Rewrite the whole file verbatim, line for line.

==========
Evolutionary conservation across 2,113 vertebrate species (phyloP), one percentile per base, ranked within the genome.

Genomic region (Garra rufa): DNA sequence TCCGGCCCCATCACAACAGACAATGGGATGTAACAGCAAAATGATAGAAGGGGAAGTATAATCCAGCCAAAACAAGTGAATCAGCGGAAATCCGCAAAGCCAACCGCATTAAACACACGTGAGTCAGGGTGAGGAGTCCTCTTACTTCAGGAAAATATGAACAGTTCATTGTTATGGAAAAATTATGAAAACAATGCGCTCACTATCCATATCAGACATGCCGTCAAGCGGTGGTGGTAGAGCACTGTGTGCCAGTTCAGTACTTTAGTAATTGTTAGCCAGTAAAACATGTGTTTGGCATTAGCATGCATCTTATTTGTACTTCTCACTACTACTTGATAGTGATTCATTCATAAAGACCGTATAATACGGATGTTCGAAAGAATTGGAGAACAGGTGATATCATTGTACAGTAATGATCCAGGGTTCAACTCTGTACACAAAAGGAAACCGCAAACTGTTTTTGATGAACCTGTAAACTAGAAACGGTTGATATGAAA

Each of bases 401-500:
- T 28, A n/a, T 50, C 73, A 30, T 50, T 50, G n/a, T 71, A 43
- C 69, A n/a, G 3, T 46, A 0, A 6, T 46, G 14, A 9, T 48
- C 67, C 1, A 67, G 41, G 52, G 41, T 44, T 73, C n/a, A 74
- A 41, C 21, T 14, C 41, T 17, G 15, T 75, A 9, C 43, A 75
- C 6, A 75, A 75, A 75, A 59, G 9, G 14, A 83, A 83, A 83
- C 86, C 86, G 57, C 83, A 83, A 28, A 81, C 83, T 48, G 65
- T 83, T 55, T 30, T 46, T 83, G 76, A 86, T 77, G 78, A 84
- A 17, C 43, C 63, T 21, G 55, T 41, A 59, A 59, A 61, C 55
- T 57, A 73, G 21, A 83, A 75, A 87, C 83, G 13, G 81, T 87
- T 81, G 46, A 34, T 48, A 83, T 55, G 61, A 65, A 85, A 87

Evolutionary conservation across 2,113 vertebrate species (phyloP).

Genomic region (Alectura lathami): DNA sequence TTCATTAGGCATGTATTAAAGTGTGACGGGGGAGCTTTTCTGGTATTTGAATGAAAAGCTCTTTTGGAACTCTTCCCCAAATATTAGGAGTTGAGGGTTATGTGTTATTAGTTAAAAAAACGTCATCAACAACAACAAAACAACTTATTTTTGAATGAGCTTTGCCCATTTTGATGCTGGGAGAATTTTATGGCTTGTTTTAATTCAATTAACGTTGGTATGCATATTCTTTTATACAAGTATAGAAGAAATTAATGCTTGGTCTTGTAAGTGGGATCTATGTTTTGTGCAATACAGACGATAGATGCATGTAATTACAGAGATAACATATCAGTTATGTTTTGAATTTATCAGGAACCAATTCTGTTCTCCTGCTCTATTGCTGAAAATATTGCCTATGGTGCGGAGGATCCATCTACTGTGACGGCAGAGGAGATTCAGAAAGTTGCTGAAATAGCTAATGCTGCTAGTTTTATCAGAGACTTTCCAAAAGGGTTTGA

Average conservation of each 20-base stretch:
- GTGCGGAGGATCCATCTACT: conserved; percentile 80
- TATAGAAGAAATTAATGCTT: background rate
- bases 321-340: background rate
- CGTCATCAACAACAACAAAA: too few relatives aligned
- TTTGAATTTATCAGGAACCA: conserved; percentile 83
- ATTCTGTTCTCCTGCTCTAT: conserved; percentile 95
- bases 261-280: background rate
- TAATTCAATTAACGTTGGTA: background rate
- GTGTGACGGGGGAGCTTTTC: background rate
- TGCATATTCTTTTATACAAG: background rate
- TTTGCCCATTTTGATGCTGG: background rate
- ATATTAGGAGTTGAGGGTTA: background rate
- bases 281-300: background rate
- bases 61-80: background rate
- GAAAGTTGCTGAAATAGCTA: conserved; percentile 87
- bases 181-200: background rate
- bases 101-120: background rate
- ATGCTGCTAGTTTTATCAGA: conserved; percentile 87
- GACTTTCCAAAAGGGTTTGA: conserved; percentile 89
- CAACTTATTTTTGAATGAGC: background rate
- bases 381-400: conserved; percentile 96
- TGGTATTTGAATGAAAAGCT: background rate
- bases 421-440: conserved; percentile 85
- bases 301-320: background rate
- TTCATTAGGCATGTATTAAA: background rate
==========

Evolutionary conservation across 2,113 vertebrate species (phyloP), one percentile per base, ranked within the genome.

Genomic region (Garra rufa): DNA sequence TCCGGCCCCATCACAACAGACAATGGGATGTAACAGCAAAATGATAGAAGGGGAAGTATAATCCAGCCAAAACAAGTGAATCAGCGGAAATCCGCAAAGCCAACCGCATTAAACACACGTGAGTCAGGGTGAGGAGTCCTCTTACTTCAGGAAAATATGAACAGTTCATTGTTATGGAAAAATTATGAAAACAATGCGCTCACTATCCATATCAGACATGCCGTCAAGCGGTGGTGGTAGAGCACTGTGTGCCAGTTCAGTACTTTAGTAATTGTTAGCCAGTAAAACATGTGTTTGGCATTAGCATGCATCTTATTTGTACTTCTCACTACTACTTGATAGTGATTCATTCATAAAGACCGTATAATACGGATGTTCGAAAGAATTGGAGAACAGGTGATATCATTGTACAGTAATGATCCAGGGTTCAACTCTGTACACAAAAGGAAACCGCAAACTGTTTTTGATGAACCTGTAAACTAGAAACGGTTGATATGAAA

Each of bases 401-500:
- T 28, A n/a, T 50, C 73, A 30, T 50, T 50, G n/a, T 71, A 43
- C 69, A n/a, G 3, T 46, A 0, A 6, T 46, G 14, A 9, T 48
- C 67, C 1, A 67, G 41, G 52, G 41, T 44, T 73, C n/a, A 74
- A 41, C 21, T 14, C 41, T 17, G 15, T 75, A 9, C 43, A 75
- C 6, A 75, A 75, A 75, A 59, G 9, G 14, A 83, A 83, A 83
- C 86, C 86, G 57, C 83, A 83, A 28, A 81, C 83, T 48, G 65
- T 83, T 55, T 30, T 46, T 83, G 76, A 86, T 77, G 78, A 84
- A 17, C 43, C 63, T 21, G 55, T 41, A 59, A 59, A 61, C 55
- T 57, A 73, G 21, A 83, A 75, A 87, C 83, G 13, G 81, T 87
- T 81, G 46, A 34, T 48, A 83, T 55, G 61, A 65, A 85, A 87

Evolutionary conservation across 2,113 vertebrate species (phyloP).

Genomic region (Alectura lathami): DNA sequence TTCATTAGGCATGTATTAAAGTGTGACGGGGGAGCTTTTCTGGTATTTGAATGAAAAGCTCTTTTGGAACTCTTCCCCAAATATTAGGAGTTGAGGGTTATGTGTTATTAGTTAAAAAAACGTCATCAACAACAACAAAACAACTTATTTTTGAATGAGCTTTGCCCATTTTGATGCTGGGAGAATTTTATGGCTTGTTTTAATTCAATTAACGTTGGTATGCATATTCTTTTATACAAGTATAGAAGAAATTAATGCTTGGTCTTGTAAGTGGGATCTATGTTTTGTGCAATACAGACGATAGATGCATGTAATTACAGAGATAACATATCAGTTATGTTTTGAATTTATCAGGAACCAATTCTGTTCTCCTGCTCTATTGCTGAAAATATTGCCTATGGTGCGGAGGATCCATCTACTGTGACGGCAGAGGAGATTCAGAAAGTTGCTGAAATAGCTAATGCTGCTAGTTTTATCAGAGACTTTCCAAAAGGGTTTGA

Average conservation of each 20-base stretch:
- GTGCGGAGGATCCATCTACT: conserved; percentile 80
- TATAGAAGAAATTAATGCTT: background rate
- bases 321-340: background rate
- CGTCATCAACAACAACAAAA: too few relatives aligned
- TTTGAATTTATCAGGAACCA: conserved; percentile 83
- ATTCTGTTCTCCTGCTCTAT: conserved; percentile 95
- bases 261-280: background rate
- TAATTCAATTAACGTTGGTA: background rate
- GTGTGACGGGGGAGCTTTTC: background rate
- TGCATATTCTTTTATACAAG: background rate
- TTTGCCCATTTTGATGCTGG: background rate
- ATATTAGGAGTTGAGGGTTA: background rate
- bases 281-300: background rate
- bases 61-80: background rate
- GAAAGTTGCTGAAATAGCTA: conserved; percentile 87
- bases 181-200: background rate
- bases 101-120: background rate
- ATGCTGCTAGTTTTATCAGA: conserved; percentile 87
- GACTTTCCAAAAGGGTTTGA: conserved; percentile 89
- CAACTTATTTTTGAATGAGC: background rate
- bases 381-400: conserved; percentile 96
- TGGTATTTGAATGAAAAGCT: background rate
- bases 421-440: conserved; percentile 85
- bases 301-320: background rate
- TTCATTAGGCATGTATTAAA: background rate